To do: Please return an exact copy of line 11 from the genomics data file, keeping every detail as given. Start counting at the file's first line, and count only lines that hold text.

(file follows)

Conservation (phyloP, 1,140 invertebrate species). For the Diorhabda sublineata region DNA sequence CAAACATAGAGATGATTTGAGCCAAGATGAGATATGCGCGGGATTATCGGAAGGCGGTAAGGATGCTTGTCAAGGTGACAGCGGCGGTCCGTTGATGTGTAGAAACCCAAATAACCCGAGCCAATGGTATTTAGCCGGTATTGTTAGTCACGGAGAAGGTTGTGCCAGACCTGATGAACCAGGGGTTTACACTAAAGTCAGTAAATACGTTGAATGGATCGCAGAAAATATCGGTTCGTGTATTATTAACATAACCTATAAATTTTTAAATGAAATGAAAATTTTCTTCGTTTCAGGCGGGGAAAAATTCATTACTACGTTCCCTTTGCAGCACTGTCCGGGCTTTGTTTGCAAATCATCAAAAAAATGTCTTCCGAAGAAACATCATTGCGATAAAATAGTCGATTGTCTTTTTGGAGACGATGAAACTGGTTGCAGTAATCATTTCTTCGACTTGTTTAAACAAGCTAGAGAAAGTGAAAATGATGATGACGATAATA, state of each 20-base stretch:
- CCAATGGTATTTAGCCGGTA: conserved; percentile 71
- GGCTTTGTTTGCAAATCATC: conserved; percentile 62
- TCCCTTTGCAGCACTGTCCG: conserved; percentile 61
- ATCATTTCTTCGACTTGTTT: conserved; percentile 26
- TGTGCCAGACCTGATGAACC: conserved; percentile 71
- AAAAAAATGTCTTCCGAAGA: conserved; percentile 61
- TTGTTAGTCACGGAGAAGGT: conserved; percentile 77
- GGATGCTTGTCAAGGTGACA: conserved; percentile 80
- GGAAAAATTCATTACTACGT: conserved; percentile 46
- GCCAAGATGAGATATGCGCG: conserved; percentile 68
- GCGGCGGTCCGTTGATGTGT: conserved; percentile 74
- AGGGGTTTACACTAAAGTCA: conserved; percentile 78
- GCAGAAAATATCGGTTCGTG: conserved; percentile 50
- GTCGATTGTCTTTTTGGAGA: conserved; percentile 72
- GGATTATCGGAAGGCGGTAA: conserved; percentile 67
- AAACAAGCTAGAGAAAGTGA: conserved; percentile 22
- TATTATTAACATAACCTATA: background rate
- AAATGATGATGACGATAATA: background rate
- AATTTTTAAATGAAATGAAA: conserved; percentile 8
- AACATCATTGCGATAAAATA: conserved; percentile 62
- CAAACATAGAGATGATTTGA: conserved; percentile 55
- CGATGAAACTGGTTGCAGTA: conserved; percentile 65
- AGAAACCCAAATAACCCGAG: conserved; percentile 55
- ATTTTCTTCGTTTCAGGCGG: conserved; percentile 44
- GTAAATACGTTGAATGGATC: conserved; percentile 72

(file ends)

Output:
- GCCAAGATGAGATATGCGCG: conserved; percentile 68